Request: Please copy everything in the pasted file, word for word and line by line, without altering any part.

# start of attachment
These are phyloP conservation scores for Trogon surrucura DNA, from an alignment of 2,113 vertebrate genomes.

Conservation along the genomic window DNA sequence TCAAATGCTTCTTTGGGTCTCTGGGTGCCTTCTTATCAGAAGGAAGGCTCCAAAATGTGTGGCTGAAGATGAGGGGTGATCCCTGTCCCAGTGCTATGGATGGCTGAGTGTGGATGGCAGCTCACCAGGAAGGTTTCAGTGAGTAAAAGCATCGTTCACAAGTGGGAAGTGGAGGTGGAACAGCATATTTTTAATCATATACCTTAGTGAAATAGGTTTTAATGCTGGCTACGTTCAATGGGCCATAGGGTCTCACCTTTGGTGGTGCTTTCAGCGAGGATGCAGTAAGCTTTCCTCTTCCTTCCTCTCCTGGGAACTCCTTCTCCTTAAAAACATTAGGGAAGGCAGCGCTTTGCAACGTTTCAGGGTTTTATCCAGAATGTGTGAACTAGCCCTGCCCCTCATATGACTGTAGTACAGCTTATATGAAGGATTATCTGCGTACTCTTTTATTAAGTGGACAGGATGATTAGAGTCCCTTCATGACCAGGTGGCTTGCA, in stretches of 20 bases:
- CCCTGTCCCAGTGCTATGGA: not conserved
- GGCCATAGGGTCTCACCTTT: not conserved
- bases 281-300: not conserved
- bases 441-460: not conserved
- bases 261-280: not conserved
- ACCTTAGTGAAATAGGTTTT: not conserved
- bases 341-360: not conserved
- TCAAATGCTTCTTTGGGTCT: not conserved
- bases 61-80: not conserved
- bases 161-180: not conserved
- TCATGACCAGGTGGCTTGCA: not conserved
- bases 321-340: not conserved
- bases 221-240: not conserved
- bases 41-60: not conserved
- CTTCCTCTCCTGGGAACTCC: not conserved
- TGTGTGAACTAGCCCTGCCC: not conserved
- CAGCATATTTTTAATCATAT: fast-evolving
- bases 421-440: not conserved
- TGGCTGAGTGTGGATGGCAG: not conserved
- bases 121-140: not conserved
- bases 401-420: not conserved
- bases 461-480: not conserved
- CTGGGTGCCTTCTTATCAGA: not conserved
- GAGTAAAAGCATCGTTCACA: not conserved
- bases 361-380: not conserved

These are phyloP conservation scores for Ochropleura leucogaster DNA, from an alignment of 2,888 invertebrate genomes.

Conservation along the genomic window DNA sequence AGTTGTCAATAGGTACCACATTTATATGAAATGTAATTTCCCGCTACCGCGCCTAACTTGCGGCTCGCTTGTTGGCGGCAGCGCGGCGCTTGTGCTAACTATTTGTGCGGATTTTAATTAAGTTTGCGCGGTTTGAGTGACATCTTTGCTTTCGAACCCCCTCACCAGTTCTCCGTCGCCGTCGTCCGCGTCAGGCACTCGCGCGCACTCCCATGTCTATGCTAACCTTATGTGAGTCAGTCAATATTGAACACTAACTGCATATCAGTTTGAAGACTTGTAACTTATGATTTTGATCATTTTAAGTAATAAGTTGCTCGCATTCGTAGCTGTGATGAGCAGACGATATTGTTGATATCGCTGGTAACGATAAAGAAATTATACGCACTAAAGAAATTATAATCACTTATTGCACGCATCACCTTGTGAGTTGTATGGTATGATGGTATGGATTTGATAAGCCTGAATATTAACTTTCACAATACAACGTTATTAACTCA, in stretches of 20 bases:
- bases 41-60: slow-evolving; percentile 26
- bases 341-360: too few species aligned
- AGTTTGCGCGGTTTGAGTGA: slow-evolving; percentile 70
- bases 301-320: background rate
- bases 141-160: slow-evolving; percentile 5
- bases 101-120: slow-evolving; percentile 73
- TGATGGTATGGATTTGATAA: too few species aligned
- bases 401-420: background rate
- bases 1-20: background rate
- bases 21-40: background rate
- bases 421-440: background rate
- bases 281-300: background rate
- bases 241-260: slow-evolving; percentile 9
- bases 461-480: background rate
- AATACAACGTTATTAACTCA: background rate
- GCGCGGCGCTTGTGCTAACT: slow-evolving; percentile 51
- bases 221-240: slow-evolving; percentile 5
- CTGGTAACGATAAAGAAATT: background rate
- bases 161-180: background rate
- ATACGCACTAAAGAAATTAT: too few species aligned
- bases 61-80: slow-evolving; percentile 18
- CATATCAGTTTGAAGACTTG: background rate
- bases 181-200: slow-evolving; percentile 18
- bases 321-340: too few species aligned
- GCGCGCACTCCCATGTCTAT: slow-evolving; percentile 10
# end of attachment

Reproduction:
These are phyloP conservation scores for Trogon surrucura DNA, from an alignment of 2,113 vertebrate genomes.

Conservation along the genomic window DNA sequence TCAAATGCTTCTTTGGGTCTCTGGGTGCCTTCTTATCAGAAGGAAGGCTCCAAAATGTGTGGCTGAAGATGAGGGGTGATCCCTGTCCCAGTGCTATGGATGGCTGAGTGTGGATGGCAGCTCACCAGGAAGGTTTCAGTGAGTAAAAGCATCGTTCACAAGTGGGAAGTGGAGGTGGAACAGCATATTTTTAATCATATACCTTAGTGAAATAGGTTTTAATGCTGGCTACGTTCAATGGGCCATAGGGTCTCACCTTTGGTGGTGCTTTCAGCGAGGATGCAGTAAGCTTTCCTCTTCCTTCCTCTCCTGGGAACTCCTTCTCCTTAAAAACATTAGGGAAGGCAGCGCTTTGCAACGTTTCAGGGTTTTATCCAGAATGTGTGAACTAGCCCTGCCCCTCATATGACTGTAGTACAGCTTATATGAAGGATTATCTGCGTACTCTTTTATTAAGTGGACAGGATGATTAGAGTCCCTTCATGACCAGGTGGCTTGCA, in stretches of 20 bases:
- CCCTGTCCCAGTGCTATGGA: not conserved
- GGCCATAGGGTCTCACCTTT: not conserved
- bases 281-300: not conserved
- bases 441-460: not conserved
- bases 261-280: not conserved
- ACCTTAGTGAAATAGGTTTT: not conserved
- bases 341-360: not conserved
- TCAAATGCTTCTTTGGGTCT: not conserved
- bases 61-80: not conserved
- bases 161-180: not conserved
- TCATGACCAGGTGGCTTGCA: not conserved
- bases 321-340: not conserved
- bases 221-240: not conserved
- bases 41-60: not conserved
- CTTCCTCTCCTGGGAACTCC: not conserved
- TGTGTGAACTAGCCCTGCCC: not conserved
- CAGCATATTTTTAATCATAT: fast-evolving
- bases 421-440: not conserved
- TGGCTGAGTGTGGATGGCAG: not conserved
- bases 121-140: not conserved
- bases 401-420: not conserved
- bases 461-480: not conserved
- CTGGGTGCCTTCTTATCAGA: not conserved
- GAGTAAAAGCATCGTTCACA: not conserved
- bases 361-380: not conserved

These are phyloP conservation scores for Ochropleura leucogaster DNA, from an alignment of 2,888 invertebrate genomes.

Conservation along the genomic window DNA sequence AGTTGTCAATAGGTACCACATTTATATGAAATGTAATTTCCCGCTACCGCGCCTAACTTGCGGCTCGCTTGTTGGCGGCAGCGCGGCGCTTGTGCTAACTATTTGTGCGGATTTTAATTAAGTTTGCGCGGTTTGAGTGACATCTTTGCTTTCGAACCCCCTCACCAGTTCTCCGTCGCCGTCGTCCGCGTCAGGCACTCGCGCGCACTCCCATGTCTATGCTAACCTTATGTGAGTCAGTCAATATTGAACACTAACTGCATATCAGTTTGAAGACTTGTAACTTATGATTTTGATCATTTTAAGTAATAAGTTGCTCGCATTCGTAGCTGTGATGAGCAGACGATATTGTTGATATCGCTGGTAACGATAAAGAAATTATACGCACTAAAGAAATTATAATCACTTATTGCACGCATCACCTTGTGAGTTGTATGGTATGATGGTATGGATTTGATAAGCCTGAATATTAACTTTCACAATACAACGTTATTAACTCA, in stretches of 20 bases:
- bases 41-60: slow-evolving; percentile 26
- bases 341-360: too few species aligned
- AGTTTGCGCGGTTTGAGTGA: slow-evolving; percentile 70
- bases 301-320: background rate
- bases 141-160: slow-evolving; percentile 5
- bases 101-120: slow-evolving; percentile 73
- TGATGGTATGGATTTGATAA: too few species aligned
- bases 401-420: background rate
- bases 1-20: background rate
- bases 21-40: background rate
- bases 421-440: background rate
- bases 281-300: background rate
- bases 241-260: slow-evolving; percentile 9
- bases 461-480: background rate
- AATACAACGTTATTAACTCA: background rate
- GCGCGGCGCTTGTGCTAACT: slow-evolving; percentile 51
- bases 221-240: slow-evolving; percentile 5
- CTGGTAACGATAAAGAAATT: background rate
- bases 161-180: background rate
- ATACGCACTAAAGAAATTAT: too few species aligned
- bases 61-80: slow-evolving; percentile 18
- CATATCAGTTTGAAGACTTG: background rate
- bases 181-200: slow-evolving; percentile 18
- bases 321-340: too few species aligned
- GCGCGCACTCCCATGTCTAT: slow-evolving; percentile 10